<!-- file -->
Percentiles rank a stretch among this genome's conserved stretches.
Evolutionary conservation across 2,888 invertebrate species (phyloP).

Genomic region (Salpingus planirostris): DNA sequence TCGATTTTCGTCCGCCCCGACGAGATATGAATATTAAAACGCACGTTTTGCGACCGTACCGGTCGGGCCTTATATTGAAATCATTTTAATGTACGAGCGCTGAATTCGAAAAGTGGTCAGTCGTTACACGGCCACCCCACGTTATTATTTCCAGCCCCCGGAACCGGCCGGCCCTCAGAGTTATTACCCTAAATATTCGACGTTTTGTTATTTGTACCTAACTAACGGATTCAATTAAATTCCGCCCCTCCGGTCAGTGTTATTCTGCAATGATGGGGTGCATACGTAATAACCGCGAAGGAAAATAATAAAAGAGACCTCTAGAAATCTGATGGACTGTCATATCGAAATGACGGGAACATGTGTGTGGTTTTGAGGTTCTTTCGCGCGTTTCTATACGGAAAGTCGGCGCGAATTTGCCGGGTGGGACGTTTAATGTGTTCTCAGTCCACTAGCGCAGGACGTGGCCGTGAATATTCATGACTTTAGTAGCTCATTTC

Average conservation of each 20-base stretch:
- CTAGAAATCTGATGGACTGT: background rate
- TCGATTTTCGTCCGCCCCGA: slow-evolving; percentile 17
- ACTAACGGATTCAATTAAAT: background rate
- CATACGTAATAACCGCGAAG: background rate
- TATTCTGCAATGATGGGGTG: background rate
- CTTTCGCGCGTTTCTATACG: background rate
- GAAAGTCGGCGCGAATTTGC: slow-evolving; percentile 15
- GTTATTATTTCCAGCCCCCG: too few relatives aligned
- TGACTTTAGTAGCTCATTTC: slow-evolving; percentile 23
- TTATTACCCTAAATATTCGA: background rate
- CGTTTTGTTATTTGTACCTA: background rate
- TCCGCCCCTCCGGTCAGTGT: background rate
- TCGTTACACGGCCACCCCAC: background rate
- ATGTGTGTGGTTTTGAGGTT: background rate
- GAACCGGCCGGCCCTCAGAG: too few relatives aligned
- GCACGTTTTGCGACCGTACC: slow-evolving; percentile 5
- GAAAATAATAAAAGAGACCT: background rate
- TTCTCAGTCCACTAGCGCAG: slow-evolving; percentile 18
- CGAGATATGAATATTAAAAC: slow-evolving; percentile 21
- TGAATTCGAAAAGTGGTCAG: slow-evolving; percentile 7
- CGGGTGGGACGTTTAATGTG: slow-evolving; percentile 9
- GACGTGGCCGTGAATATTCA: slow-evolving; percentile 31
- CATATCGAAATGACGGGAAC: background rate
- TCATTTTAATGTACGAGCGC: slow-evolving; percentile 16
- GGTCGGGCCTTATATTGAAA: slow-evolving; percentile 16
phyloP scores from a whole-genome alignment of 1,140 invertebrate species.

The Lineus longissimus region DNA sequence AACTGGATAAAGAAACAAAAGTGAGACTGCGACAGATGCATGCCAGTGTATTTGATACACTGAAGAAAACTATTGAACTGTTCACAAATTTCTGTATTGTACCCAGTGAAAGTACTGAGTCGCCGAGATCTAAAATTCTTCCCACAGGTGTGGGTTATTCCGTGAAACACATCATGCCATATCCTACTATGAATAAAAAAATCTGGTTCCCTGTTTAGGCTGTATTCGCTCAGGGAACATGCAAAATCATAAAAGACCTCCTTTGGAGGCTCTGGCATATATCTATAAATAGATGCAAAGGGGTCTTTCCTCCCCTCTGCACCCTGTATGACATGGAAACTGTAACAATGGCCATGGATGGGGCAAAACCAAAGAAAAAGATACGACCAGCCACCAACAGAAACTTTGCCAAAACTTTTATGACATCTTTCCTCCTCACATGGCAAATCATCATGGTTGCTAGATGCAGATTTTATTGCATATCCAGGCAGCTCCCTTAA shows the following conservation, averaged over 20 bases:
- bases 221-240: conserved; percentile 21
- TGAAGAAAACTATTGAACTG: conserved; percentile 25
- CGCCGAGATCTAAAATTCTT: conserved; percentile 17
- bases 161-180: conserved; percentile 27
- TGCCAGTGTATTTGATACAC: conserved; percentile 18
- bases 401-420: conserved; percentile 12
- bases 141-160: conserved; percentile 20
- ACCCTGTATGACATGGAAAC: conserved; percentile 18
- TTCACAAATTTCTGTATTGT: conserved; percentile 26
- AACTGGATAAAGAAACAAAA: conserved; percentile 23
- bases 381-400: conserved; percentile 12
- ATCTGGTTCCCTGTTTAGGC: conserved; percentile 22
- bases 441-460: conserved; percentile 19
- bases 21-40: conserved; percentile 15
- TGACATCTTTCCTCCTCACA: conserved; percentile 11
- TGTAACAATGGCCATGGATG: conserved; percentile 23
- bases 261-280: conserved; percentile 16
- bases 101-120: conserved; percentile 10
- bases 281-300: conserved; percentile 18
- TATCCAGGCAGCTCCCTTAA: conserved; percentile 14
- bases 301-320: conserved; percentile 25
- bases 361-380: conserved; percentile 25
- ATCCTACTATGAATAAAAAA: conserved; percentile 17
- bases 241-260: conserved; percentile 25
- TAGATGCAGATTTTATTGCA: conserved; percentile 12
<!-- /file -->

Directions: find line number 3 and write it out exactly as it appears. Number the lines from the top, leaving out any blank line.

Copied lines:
Genomic region (Salpingus planirostris): DNA sequence TCGATTTTCGTCCGCCCCGACGAGATATGAATATTAAAACGCACGTTTTGCGACCGTACCGGTCGGGCCTTATATTGAAATCATTTTAATGTACGAGCGCTGAATTCGAAAAGTGGTCAGTCGTTACACGGCCACCCCACGTTATTATTTCCAGCCCCCGGAACCGGCCGGCCCTCAGAGTTATTACCCTAAATATTCGACGTTTTGTTATTTGTACCTAACTAACGGATTCAATTAAATTCCGCCCCTCCGGTCAGTGTTATTCTGCAATGATGGGGTGCATACGTAATAACCGCGAAGGAAAATAATAAAAGAGACCTCTAGAAATCTGATGGACTGTCATATCGAAATGACGGGAACATGTGTGTGGTTTTGAGGTTCTTTCGCGCGTTTCTATACGGAAAGTCGGCGCGAATTTGCCGGGTGGGACGTTTAATGTGTTCTCAGTCCACTAGCGCAGGACGTGGCCGTGAATATTCATGACTTTAGTAGCTCATTTC